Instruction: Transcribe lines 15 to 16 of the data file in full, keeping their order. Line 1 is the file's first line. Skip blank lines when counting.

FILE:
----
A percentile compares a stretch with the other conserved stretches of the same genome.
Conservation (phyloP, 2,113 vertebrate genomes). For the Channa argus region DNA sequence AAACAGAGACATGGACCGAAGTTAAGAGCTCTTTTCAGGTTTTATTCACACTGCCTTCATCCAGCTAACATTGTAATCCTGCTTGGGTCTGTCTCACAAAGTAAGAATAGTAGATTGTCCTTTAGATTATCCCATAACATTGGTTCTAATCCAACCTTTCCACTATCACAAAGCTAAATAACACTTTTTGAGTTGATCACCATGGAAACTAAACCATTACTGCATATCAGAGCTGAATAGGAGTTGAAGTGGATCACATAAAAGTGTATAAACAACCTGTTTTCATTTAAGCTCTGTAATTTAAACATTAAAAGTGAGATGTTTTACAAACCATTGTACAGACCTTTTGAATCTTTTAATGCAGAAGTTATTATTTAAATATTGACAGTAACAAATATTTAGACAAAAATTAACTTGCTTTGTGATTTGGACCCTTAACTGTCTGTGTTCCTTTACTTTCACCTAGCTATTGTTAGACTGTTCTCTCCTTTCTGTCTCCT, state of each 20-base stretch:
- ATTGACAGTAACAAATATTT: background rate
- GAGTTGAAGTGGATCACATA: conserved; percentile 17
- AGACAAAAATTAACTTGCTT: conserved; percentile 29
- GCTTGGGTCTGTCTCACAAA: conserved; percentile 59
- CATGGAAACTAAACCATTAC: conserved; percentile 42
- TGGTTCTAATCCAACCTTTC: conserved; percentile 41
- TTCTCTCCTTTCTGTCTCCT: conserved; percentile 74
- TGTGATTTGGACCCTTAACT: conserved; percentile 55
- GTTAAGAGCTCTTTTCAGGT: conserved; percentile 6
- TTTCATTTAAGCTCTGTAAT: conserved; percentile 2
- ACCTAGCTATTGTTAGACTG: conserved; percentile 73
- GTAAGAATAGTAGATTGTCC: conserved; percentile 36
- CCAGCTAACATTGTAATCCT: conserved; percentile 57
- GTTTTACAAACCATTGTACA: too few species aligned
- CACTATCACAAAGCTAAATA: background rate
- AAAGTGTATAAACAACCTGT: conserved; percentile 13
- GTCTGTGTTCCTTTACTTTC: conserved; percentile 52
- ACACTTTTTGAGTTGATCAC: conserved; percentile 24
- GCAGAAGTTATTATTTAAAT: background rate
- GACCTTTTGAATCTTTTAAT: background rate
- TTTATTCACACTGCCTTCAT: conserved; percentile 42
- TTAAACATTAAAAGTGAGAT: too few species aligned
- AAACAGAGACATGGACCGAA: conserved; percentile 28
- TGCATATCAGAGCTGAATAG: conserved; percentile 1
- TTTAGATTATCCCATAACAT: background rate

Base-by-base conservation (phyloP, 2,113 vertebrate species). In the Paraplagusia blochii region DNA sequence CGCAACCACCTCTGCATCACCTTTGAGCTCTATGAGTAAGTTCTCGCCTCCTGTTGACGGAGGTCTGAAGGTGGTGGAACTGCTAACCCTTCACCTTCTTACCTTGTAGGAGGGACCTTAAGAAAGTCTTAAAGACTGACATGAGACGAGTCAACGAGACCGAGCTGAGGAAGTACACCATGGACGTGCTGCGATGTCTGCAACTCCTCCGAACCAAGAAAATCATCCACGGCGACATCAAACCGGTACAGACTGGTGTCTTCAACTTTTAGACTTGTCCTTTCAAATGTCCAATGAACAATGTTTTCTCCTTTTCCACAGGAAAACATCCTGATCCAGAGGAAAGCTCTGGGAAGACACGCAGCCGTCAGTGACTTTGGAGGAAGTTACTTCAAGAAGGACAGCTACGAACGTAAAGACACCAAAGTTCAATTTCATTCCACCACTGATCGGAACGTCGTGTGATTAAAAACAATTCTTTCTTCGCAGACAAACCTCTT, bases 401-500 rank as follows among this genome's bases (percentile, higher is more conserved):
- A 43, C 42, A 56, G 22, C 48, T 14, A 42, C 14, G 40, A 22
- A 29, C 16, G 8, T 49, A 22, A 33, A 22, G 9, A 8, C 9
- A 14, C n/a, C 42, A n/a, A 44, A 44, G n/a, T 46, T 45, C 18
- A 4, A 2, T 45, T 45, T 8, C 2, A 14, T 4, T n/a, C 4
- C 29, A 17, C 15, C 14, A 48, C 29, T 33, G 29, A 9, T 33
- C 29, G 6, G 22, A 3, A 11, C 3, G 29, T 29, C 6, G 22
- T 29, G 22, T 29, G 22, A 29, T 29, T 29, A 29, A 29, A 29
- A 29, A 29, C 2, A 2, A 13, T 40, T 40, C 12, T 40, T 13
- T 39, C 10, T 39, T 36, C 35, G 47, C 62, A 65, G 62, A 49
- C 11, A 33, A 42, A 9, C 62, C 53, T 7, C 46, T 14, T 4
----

- CCAGCTAACATTGTAATCCT: conserved; percentile 57
- GTTTTACAAACCATTGTACA: too few species aligned